While most states require drivers to carry liability insurance, the Insurance Information Institute estimates that roughly 12% of drivers are uninsured. An even higher percentage of drivers may be underinsured; meaning their insurance will not cover the full amount of the damages involved in a collision.
Getting in a car accident with just one of these drivers can put you in a financial bind. Luckily, insurance providers offer uninsured/underinsured motorist coverage to help protect you from situations such as these.
What is uninsured/underinsured motorist coverage?
Typically in an automobile collision, the at-fault driver’s liability coverage would pay for your medical expenses and damages to your car. However, if the at-fault driver is uninsured or underinsured, you could be left to pay these bills on your own… unless you have uninsured/underinsured motorist coverage.
These two types of coverage could be sold separately, or your insurance provider may bundle them together. This insurance is optional in most states, however some states (such as North Carolina and South Carolina) may legally require it.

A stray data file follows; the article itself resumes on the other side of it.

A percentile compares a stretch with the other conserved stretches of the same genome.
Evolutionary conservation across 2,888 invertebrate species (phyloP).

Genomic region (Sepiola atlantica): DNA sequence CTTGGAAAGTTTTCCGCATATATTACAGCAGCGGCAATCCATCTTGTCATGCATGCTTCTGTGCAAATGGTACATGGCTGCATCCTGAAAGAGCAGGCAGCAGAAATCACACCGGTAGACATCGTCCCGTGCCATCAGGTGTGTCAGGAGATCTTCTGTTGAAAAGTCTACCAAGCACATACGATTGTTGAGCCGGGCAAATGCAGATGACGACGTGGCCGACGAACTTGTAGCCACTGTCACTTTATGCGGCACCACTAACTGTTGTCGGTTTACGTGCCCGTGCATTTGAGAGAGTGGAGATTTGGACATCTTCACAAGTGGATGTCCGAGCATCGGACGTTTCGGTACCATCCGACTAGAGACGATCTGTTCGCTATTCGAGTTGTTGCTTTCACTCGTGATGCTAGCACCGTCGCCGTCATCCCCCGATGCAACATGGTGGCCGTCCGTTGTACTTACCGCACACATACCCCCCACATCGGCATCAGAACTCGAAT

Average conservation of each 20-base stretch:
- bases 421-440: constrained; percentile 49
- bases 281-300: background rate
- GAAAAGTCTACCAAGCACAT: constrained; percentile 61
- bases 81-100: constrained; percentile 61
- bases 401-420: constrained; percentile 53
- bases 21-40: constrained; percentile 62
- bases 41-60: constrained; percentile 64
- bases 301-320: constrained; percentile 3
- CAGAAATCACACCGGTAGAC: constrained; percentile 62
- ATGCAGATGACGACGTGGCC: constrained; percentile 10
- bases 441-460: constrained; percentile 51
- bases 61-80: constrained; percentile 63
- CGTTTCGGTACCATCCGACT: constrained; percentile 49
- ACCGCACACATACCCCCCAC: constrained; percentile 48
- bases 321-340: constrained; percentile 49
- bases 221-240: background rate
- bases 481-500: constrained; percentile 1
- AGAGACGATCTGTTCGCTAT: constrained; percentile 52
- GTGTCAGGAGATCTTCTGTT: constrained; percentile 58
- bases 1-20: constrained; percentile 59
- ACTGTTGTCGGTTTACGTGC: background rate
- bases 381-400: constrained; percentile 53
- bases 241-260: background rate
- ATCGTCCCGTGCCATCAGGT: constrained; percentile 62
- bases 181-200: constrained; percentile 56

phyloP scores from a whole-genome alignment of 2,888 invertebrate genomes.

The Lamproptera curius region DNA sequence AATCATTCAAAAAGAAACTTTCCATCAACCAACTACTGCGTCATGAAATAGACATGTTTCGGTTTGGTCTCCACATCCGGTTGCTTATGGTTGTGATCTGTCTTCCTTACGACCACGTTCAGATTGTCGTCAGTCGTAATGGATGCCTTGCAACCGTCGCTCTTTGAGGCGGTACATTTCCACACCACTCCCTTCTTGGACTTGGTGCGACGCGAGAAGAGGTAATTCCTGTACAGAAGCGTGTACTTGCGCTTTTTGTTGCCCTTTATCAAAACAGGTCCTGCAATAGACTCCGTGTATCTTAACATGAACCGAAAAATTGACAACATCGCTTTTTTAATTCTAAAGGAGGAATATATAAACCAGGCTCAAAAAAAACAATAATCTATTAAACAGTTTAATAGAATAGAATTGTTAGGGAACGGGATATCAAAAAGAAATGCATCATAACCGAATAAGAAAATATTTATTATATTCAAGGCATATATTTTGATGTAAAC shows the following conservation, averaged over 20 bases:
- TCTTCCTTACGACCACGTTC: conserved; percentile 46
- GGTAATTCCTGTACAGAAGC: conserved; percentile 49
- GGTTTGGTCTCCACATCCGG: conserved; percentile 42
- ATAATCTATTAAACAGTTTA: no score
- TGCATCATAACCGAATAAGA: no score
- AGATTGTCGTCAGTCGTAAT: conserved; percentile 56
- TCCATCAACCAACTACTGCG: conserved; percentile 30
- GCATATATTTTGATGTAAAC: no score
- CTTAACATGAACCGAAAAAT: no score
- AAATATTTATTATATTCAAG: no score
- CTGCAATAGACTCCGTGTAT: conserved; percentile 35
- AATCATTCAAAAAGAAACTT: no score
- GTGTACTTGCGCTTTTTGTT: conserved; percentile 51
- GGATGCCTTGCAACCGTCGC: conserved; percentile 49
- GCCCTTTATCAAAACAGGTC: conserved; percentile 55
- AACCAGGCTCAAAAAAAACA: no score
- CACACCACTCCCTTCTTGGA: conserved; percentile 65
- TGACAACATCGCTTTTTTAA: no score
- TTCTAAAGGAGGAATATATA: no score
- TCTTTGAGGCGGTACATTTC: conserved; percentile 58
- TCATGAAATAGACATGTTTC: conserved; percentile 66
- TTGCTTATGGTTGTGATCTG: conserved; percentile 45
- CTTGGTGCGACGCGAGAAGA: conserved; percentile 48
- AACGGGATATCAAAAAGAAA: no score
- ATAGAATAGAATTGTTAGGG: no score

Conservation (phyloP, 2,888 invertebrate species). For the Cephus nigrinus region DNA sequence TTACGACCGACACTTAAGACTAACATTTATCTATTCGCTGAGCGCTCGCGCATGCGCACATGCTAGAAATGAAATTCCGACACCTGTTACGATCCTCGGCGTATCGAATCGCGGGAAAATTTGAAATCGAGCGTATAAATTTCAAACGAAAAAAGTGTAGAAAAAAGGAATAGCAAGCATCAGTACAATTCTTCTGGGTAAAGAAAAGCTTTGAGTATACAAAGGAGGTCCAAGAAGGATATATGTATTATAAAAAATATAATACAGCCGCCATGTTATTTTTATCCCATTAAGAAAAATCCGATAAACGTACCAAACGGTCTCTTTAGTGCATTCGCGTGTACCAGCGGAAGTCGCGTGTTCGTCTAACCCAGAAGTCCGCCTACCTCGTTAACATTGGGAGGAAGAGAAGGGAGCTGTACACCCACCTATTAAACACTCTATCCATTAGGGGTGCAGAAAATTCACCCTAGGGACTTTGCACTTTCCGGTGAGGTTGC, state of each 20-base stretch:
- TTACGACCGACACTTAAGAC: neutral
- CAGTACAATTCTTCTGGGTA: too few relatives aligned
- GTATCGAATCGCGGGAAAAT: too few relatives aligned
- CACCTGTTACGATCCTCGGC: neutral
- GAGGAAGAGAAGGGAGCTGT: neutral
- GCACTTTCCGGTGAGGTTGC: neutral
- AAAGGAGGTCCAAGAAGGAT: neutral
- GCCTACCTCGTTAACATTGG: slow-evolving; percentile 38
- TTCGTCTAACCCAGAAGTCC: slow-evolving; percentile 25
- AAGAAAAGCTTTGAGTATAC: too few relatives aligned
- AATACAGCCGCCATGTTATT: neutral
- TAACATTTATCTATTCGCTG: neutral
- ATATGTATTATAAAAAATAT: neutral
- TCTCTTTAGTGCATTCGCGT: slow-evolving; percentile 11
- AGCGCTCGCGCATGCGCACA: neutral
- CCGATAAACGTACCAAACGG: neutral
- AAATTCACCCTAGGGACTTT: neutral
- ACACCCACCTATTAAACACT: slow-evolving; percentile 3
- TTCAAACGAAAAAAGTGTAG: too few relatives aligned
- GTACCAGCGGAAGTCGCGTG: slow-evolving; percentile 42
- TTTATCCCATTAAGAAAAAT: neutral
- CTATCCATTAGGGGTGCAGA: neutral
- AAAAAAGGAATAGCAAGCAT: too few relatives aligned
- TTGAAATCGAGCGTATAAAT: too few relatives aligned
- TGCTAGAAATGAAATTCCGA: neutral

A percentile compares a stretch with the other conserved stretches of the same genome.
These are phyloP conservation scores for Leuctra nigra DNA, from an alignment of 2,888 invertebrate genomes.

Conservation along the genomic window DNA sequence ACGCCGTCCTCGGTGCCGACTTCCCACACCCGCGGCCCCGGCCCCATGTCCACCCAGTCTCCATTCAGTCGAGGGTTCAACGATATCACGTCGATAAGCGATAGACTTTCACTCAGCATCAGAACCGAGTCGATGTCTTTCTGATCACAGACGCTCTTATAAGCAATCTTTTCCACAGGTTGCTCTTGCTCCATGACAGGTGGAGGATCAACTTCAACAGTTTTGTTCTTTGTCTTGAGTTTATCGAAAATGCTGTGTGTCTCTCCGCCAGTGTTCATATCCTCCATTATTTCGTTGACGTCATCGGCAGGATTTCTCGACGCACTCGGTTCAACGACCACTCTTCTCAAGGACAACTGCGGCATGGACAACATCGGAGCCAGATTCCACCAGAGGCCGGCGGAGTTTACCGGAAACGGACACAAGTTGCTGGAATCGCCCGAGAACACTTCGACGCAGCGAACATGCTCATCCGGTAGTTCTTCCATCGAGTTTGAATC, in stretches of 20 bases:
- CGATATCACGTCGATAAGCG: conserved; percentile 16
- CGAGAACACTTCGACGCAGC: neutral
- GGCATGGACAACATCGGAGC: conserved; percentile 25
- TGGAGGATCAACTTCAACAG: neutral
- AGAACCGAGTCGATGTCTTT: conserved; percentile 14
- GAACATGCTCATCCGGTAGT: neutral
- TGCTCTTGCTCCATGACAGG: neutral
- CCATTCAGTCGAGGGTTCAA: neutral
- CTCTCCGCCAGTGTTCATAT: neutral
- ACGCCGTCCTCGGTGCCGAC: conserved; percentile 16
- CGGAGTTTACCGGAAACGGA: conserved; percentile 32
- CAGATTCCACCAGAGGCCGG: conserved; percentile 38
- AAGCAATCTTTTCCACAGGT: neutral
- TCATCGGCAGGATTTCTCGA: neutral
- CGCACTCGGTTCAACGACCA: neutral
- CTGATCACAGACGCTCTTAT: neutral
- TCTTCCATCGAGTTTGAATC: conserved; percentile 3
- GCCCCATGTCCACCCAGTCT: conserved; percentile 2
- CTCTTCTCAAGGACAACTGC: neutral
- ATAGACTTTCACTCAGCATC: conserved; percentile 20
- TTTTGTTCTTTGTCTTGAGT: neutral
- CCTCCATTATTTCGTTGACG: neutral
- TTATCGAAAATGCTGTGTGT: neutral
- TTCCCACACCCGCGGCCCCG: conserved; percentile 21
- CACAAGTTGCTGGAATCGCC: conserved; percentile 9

Uninsured and underinsured coverage generally offers two types of protection:
- Bodily injury: covers damages directly relating to your injuries. This could include medical bills, lost wages, and pain and suffering.
- Property damage: covers repairs to your vehicle after the collision, but may also cover other property damage such as your house or personal items in the vehicle with you.
If you have been involved in a serious auto accident, negotiating a fair settlement is best left to a professional personal injury lawyer. If you live in North Carolina or South Carolina, look no further than the attorneys at Stewart Law Offices, LLC for legal representation. Contact us online to get started with a free case evaluation, or call (888) 286-5600.